But I also felt like another era was emerging. In the United States and in Europe, there was talk of a “new world order” after the fall of the Soviet Union, and these discourses were in retrospect based on a mixture of naive optimism, sheer madness and dangerous triumphalism.
And indeed, Richard, who was then a member of the faculty of the National University of Costa Rica, did not care. “He knows that in the slums and crowded streets of Latin America, Asia and Africa, the new world order that emerged after the fall of communism makes little sense,” I wrote of Richard .
“The third world has become useless and people are considered consumable,” Richard told me. “People used to be exploited. But now they don’t even matter anymore. To be exploited was at least a privilege because you were kind of ‘included’ in society,” he said.
“Now people are seen as worthless,” he said. “This has brought about a new form of violence and despair: poor against poor.
As I reread the article now, I am struck by Richard’s foresight in seeing how an era dominated by neoliberal economics and politics was going to do real damage to the world.
“In a new post-communist world order, where the free market reigns supreme in all but a few nations, Richard believes that liberation theology is not dead, but faces new challenges,” ai -I write. While Richard said it was too early to “praise liberation theology,” he also said, “with equal force”, that “the large-scale political dreams that fueled a Cuban revolution or Nicaraguan can no longer be supported ”.
However, the “immediate task of the progressive church is to work on a smaller scale: to build communities of hope among the poor”. Richard added: “If it is not possible to take political power, we have to create a new power at the grassroots. (Unfortunately, the Washington Post reduced these thoughts to an unfortunate headline: “Liberation Theologian Thinks Small.”)
“We have to develop a new theology, a new ethic of life that discerns between the God of life and the idols of the market,” said Richard. “We have to build an alternative to the logic of the market.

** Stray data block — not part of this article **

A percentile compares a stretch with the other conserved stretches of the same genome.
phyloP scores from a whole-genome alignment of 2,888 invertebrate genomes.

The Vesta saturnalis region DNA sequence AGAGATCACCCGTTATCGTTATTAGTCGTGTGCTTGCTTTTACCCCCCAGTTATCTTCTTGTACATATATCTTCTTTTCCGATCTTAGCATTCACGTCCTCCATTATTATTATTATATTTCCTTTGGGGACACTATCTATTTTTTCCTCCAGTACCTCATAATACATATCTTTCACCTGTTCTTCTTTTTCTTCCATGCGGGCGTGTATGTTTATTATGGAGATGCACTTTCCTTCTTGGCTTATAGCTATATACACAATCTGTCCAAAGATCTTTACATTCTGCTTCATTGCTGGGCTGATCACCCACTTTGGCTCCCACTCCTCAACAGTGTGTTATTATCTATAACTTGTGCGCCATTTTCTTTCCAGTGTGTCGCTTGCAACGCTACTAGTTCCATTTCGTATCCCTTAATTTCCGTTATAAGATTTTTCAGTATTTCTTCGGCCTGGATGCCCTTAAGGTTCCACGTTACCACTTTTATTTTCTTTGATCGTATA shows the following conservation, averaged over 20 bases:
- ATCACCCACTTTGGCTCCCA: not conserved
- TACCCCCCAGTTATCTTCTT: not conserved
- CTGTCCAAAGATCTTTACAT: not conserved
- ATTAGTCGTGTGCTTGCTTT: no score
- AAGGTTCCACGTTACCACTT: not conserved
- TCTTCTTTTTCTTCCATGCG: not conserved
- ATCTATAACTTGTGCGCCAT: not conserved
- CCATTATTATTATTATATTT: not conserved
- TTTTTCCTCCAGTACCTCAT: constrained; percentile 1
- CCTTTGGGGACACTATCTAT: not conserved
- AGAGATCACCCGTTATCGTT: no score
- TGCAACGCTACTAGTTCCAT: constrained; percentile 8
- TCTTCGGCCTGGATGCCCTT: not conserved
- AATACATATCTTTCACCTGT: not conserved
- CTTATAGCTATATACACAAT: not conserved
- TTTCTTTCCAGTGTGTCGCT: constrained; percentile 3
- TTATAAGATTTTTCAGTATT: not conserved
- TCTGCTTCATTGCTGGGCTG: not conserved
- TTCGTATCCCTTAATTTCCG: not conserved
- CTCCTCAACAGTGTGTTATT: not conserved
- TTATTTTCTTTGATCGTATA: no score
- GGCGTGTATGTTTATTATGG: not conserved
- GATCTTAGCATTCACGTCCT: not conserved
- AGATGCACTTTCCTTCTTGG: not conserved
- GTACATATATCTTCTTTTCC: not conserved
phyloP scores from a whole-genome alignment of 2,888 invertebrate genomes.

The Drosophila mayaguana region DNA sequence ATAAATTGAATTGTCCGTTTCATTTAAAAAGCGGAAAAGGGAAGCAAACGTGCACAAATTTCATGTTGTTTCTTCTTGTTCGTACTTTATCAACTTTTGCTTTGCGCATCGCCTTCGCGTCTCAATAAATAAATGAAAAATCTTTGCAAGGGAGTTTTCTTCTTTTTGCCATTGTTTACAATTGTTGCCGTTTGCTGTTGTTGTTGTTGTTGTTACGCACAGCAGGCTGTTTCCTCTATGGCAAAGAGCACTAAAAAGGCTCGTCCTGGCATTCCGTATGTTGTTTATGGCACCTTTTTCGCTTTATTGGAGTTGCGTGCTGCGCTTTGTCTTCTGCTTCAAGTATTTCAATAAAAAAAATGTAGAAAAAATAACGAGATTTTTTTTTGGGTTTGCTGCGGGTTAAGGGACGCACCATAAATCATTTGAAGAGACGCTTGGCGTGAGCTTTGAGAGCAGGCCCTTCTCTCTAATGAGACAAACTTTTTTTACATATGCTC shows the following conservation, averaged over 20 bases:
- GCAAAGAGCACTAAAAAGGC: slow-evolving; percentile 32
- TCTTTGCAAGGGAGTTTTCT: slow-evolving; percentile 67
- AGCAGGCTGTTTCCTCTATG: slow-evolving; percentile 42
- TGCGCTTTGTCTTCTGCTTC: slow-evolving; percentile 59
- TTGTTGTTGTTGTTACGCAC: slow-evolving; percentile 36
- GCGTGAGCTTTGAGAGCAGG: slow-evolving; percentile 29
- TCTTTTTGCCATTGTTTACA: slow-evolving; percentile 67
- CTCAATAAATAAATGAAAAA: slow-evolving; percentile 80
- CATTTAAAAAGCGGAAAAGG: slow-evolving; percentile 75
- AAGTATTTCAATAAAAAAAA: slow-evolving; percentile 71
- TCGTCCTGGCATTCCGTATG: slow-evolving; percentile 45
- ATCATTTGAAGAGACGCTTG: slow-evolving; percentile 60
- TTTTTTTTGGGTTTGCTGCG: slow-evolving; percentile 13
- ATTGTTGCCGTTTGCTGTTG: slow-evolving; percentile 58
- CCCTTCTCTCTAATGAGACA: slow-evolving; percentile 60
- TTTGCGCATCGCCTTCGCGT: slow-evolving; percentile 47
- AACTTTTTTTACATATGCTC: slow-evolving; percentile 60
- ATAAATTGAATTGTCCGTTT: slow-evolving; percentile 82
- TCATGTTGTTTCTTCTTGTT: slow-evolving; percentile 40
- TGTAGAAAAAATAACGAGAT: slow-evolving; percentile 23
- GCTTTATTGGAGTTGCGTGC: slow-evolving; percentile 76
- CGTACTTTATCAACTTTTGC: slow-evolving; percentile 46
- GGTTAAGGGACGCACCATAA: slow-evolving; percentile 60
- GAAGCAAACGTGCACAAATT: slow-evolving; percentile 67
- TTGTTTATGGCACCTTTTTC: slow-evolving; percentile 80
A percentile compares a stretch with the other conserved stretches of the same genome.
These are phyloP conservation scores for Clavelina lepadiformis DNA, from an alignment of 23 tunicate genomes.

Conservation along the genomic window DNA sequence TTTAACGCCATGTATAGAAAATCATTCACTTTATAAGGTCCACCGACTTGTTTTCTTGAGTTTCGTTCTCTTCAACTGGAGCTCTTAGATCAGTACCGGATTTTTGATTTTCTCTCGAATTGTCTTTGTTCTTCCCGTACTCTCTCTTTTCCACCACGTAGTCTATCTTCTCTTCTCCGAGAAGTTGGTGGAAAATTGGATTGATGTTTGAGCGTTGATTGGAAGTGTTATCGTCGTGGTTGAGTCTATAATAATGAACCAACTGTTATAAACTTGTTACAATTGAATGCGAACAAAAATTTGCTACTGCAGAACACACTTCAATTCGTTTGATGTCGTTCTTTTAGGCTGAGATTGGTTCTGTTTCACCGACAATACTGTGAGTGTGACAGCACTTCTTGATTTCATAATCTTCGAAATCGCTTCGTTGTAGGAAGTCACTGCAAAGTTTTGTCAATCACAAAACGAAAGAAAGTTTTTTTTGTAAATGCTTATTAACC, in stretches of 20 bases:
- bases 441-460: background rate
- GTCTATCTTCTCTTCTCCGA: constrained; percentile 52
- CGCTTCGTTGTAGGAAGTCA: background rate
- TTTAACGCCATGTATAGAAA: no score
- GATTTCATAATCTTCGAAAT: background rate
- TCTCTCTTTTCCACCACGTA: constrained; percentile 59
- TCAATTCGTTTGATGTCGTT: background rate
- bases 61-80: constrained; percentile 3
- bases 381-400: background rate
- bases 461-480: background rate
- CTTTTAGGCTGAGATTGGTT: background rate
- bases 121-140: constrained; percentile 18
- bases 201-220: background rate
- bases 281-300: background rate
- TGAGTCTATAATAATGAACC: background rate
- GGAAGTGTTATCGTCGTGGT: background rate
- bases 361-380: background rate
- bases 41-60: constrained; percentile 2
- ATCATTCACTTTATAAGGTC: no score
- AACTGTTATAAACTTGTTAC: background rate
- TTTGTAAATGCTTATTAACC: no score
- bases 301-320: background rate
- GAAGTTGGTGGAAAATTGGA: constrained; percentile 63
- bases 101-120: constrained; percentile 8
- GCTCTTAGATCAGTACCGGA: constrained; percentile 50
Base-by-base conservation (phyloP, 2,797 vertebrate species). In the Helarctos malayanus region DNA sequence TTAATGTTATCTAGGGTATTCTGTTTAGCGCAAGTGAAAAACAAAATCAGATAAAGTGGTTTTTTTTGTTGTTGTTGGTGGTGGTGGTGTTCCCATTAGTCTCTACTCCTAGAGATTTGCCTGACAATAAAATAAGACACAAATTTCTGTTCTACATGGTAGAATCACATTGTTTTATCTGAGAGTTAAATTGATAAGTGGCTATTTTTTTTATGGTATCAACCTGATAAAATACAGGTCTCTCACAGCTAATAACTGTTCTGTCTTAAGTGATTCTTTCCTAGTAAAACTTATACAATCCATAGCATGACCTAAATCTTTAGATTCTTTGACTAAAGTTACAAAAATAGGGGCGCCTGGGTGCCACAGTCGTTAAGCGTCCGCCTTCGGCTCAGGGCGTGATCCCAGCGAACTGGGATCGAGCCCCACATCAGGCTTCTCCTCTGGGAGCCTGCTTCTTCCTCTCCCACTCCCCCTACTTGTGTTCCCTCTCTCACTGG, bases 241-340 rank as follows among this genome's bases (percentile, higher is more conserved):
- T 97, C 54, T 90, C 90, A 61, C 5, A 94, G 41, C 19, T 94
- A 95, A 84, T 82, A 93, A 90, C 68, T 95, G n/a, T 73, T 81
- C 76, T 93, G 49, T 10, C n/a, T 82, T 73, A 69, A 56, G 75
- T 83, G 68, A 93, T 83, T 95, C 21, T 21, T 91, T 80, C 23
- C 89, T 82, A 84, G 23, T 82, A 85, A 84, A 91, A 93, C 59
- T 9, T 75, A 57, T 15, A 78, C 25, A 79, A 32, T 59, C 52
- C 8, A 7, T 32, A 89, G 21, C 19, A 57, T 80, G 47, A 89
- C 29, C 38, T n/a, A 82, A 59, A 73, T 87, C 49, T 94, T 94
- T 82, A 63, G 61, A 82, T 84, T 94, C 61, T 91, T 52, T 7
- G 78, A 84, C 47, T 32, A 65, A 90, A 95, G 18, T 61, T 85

Here, Richard was spot on, I think: hope would come to the margins of civil society, “where alternative grassroots organizations in the third world were mobilized among the poor, women, people of color and those affected. by environmental issues. “
In these places, said Richard, it was actually “easier than ever to practice border liberation theology.”
I think what Richard was suggesting was that the threads and practice of liberation theology would prove to be lasting but in new ways. Note what Richard said in particular about grassroots environmental activism. In my current work covering international issues for Global Sisters Report, I see the grassroots activism of Catholic sisters, religious and lay people concerned with climate change and the underlying environmental injustice and moving alongside advocacy efforts at the international level, as at the United Nations.
Tellingly, in the nearly 30 years since my interview with Richard, we have seen a relentless enemy of liberation theology, Pope Benedict XVI, leave the papacy. Meanwhile, his successor, Pope Francis, who had a previous and difficult relationship with proponents of liberation theology in his native Argentina, has come to embrace some – let me stress, some – elements of the movement’s concerns, especially when it comes to economic and environmental issues.
In some ways, it feels like Francis and others have caught up with Richard and his fellow Liberationists.
Throughout his distinguished and life-giving ministry and teaching, Richard warned fellow Christians of the dangers of idolatry – an idolatry which he said was particularly pernicious when religious communities lost sight of the dangers of neoliberal ideology.
“We live in a deeply idolatrous world – economically, socially, politically, culturo-ideologically and religiously,” Richard wrote in The idols of death and the god of life.
“We live crushed under the idols of an oppressive and unjust system,” he said.
Pablo Richard wrote this in 1983. Premonitory? All you have to do is look around and find the answer.